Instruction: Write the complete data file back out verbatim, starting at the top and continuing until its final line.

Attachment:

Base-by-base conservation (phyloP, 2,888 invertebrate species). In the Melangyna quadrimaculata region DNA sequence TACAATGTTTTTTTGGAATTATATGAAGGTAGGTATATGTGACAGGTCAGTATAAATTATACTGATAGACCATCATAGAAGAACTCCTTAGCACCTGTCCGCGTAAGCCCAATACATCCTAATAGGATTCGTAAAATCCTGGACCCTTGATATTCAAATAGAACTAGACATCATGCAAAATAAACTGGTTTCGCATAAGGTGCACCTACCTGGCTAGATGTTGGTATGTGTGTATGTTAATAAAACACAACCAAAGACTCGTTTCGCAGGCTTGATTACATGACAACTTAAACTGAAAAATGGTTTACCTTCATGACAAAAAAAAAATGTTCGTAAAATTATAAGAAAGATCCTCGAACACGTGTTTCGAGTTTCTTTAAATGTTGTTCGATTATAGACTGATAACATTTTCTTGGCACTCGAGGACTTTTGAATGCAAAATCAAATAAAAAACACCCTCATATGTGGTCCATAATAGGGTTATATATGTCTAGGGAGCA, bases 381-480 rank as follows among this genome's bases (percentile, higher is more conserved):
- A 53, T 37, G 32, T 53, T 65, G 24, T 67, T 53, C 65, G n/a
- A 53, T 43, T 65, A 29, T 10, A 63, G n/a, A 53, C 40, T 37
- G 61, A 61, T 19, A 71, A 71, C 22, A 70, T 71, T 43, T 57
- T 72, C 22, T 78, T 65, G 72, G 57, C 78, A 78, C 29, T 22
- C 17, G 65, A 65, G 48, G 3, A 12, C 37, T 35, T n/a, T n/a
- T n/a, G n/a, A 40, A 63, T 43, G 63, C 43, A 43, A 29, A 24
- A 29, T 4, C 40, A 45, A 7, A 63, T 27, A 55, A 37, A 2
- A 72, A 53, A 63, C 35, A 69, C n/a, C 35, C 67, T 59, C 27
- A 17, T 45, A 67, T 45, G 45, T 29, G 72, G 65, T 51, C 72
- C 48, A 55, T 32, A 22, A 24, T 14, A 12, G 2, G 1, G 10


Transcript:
Base-by-base conservation (phyloP, 2,888 invertebrate species). In the Melangyna quadrimaculata region DNA sequence TACAATGTTTTTTTGGAATTATATGAAGGTAGGTATATGTGACAGGTCAGTATAAATTATACTGATAGACCATCATAGAAGAACTCCTTAGCACCTGTCCGCGTAAGCCCAATACATCCTAATAGGATTCGTAAAATCCTGGACCCTTGATATTCAAATAGAACTAGACATCATGCAAAATAAACTGGTTTCGCATAAGGTGCACCTACCTGGCTAGATGTTGGTATGTGTGTATGTTAATAAAACACAACCAAAGACTCGTTTCGCAGGCTTGATTACATGACAACTTAAACTGAAAAATGGTTTACCTTCATGACAAAAAAAAAATGTTCGTAAAATTATAAGAAAGATCCTCGAACACGTGTTTCGAGTTTCTTTAAATGTTGTTCGATTATAGACTGATAACATTTTCTTGGCACTCGAGGACTTTTGAATGCAAAATCAAATAAAAAACACCCTCATATGTGGTCCATAATAGGGTTATATATGTCTAGGGAGCA, bases 381-480 rank as follows among this genome's bases (percentile, higher is more conserved):
- A 53, T 37, G 32, T 53, T 65, G 24, T 67, T 53, C 65, G n/a
- A 53, T 43, T 65, A 29, T 10, A 63, G n/a, A 53, C 40, T 37
- G 61, A 61, T 19, A 71, A 71, C 22, A 70, T 71, T 43, T 57
- T 72, C 22, T 78, T 65, G 72, G 57, C 78, A 78, C 29, T 22
- C 17, G 65, A 65, G 48, G 3, A 12, C 37, T 35, T n/a, T n/a
- T n/a, G n/a, A 40, A 63, T 43, G 63, C 43, A 43, A 29, A 24
- A 29, T 4, C 40, A 45, A 7, A 63, T 27, A 55, A 37, A 2
- A 72, A 53, A 63, C 35, A 69, C n/a, C 35, C 67, T 59, C 27
- A 17, T 45, A 67, T 45, G 45, T 29, G 72, G 65, T 51, C 72
- C 48, A 55, T 32, A 22, A 24, T 14, A 12, G 2, G 1, G 10